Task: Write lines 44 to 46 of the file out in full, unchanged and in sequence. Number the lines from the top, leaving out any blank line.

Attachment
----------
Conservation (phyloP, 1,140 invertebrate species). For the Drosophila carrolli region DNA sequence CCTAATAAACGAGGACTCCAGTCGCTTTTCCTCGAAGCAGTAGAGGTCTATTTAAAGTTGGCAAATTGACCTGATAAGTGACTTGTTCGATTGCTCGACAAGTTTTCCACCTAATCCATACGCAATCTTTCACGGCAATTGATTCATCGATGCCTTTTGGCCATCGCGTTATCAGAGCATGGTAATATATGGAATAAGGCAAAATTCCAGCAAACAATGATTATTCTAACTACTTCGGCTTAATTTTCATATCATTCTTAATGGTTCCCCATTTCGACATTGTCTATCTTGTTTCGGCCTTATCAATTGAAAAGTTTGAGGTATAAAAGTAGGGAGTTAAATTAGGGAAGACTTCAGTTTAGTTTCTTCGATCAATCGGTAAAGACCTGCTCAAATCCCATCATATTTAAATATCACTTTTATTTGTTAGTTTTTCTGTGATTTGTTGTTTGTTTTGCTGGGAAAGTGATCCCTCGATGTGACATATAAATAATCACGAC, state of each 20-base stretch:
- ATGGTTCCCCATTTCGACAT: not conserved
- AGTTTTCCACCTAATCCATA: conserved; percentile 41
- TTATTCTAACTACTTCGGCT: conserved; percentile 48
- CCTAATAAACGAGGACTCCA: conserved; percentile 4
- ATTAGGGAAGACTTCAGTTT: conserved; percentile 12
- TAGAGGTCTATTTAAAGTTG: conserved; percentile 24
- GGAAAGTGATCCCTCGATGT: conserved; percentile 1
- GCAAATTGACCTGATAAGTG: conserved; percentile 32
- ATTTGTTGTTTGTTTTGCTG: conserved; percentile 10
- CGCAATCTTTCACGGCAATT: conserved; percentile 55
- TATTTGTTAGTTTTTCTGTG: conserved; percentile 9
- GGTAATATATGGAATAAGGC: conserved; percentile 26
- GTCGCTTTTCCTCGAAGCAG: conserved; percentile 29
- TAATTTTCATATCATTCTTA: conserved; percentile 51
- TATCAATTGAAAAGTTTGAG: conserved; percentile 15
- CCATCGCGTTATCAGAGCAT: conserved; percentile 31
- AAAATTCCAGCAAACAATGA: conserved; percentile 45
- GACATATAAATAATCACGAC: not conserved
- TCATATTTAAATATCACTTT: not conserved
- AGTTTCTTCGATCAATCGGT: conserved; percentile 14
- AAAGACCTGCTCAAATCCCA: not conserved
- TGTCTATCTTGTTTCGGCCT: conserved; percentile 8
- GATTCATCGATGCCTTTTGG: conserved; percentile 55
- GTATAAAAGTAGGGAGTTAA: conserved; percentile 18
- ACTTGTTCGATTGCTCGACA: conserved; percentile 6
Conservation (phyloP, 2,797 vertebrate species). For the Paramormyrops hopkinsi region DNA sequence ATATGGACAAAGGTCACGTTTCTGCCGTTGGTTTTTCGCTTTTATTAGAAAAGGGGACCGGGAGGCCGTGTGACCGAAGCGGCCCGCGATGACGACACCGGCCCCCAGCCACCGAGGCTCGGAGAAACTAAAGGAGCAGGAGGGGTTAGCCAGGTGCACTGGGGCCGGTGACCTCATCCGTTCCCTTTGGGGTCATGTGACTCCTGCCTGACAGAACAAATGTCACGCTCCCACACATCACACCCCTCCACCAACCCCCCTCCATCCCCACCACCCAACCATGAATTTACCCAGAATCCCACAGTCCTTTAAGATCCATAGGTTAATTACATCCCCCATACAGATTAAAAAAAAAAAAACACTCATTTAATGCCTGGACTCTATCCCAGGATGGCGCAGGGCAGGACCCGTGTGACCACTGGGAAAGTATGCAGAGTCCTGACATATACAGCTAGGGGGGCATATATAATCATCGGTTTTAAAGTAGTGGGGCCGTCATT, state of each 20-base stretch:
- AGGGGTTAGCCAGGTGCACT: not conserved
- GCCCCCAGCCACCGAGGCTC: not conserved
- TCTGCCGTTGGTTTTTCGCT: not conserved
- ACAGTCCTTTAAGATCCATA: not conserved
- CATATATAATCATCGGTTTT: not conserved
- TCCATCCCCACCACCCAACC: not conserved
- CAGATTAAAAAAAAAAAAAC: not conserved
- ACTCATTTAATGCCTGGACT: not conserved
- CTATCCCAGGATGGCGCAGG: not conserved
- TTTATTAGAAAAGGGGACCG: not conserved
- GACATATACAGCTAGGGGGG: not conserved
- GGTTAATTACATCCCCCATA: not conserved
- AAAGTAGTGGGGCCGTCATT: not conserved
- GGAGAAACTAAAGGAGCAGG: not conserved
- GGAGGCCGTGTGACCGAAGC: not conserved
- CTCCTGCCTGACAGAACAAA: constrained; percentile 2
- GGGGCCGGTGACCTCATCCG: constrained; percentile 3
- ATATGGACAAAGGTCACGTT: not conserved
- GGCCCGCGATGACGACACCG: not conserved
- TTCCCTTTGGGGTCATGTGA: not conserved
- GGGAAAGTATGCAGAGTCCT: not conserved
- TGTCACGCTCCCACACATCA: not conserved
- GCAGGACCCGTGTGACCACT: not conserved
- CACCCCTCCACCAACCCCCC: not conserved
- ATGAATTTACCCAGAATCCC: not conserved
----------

- GGGGCCGGTGACCTCATCCG: constrained; percentile 3
- ATATGGACAAAGGTCACGTT: not conserved
- GGCCCGCGATGACGACACCG: not conserved